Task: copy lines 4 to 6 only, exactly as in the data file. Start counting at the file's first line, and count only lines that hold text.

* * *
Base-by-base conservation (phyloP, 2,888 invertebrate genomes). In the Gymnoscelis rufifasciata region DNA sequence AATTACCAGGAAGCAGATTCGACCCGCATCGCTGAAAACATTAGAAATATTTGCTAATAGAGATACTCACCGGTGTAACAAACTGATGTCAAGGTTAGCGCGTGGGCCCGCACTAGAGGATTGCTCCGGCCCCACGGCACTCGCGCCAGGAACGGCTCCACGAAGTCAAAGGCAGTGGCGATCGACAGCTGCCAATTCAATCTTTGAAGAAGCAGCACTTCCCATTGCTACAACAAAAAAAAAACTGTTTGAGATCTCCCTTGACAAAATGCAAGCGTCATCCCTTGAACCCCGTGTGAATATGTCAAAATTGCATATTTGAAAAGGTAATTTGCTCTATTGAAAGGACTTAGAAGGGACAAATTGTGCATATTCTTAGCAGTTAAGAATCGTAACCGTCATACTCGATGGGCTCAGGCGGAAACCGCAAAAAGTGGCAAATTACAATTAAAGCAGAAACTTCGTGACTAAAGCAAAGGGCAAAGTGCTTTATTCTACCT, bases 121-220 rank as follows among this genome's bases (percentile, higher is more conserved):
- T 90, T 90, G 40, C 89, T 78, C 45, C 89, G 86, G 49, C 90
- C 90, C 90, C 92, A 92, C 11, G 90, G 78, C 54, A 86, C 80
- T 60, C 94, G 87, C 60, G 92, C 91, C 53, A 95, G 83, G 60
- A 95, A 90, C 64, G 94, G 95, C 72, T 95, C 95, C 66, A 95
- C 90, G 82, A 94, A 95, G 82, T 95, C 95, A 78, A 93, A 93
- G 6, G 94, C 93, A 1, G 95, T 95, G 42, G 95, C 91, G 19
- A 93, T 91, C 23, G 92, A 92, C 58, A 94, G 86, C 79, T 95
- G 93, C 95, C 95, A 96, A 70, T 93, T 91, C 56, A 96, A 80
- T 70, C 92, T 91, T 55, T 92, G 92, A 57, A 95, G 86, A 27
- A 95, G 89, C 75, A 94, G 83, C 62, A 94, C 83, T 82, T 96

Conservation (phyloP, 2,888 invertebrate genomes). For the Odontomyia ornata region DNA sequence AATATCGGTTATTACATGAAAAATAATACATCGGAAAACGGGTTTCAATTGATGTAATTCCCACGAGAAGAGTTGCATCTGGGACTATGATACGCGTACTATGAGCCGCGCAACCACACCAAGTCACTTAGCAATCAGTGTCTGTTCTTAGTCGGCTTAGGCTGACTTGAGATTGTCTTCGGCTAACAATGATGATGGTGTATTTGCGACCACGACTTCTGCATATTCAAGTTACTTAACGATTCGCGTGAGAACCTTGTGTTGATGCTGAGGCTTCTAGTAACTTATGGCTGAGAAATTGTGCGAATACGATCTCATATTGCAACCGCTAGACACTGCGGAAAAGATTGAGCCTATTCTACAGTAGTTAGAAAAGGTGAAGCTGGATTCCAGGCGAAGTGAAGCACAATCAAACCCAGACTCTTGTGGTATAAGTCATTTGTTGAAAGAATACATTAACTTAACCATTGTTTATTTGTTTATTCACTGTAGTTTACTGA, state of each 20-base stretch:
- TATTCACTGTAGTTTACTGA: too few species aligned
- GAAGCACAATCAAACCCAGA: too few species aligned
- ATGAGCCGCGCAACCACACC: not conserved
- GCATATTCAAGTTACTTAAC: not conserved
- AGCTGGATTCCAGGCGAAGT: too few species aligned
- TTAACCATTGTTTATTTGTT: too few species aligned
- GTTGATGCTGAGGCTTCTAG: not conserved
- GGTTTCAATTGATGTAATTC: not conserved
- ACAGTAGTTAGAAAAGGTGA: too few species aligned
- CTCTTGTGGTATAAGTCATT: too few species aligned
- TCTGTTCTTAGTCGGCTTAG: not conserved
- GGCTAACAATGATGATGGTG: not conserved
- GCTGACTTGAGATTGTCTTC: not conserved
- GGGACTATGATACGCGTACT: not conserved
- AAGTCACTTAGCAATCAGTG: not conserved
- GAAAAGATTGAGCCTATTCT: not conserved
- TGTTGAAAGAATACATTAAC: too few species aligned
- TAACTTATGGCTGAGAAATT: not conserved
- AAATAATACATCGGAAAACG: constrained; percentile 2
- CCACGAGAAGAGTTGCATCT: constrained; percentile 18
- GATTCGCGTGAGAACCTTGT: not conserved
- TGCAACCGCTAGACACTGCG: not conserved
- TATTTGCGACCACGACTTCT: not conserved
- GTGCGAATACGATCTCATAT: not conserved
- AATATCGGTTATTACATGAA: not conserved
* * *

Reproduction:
- T 60, C 94, G 87, C 60, G 92, C 91, C 53, A 95, G 83, G 60
- A 95, A 90, C 64, G 94, G 95, C 72, T 95, C 95, C 66, A 95
- C 90, G 82, A 94, A 95, G 82, T 95, C 95, A 78, A 93, A 93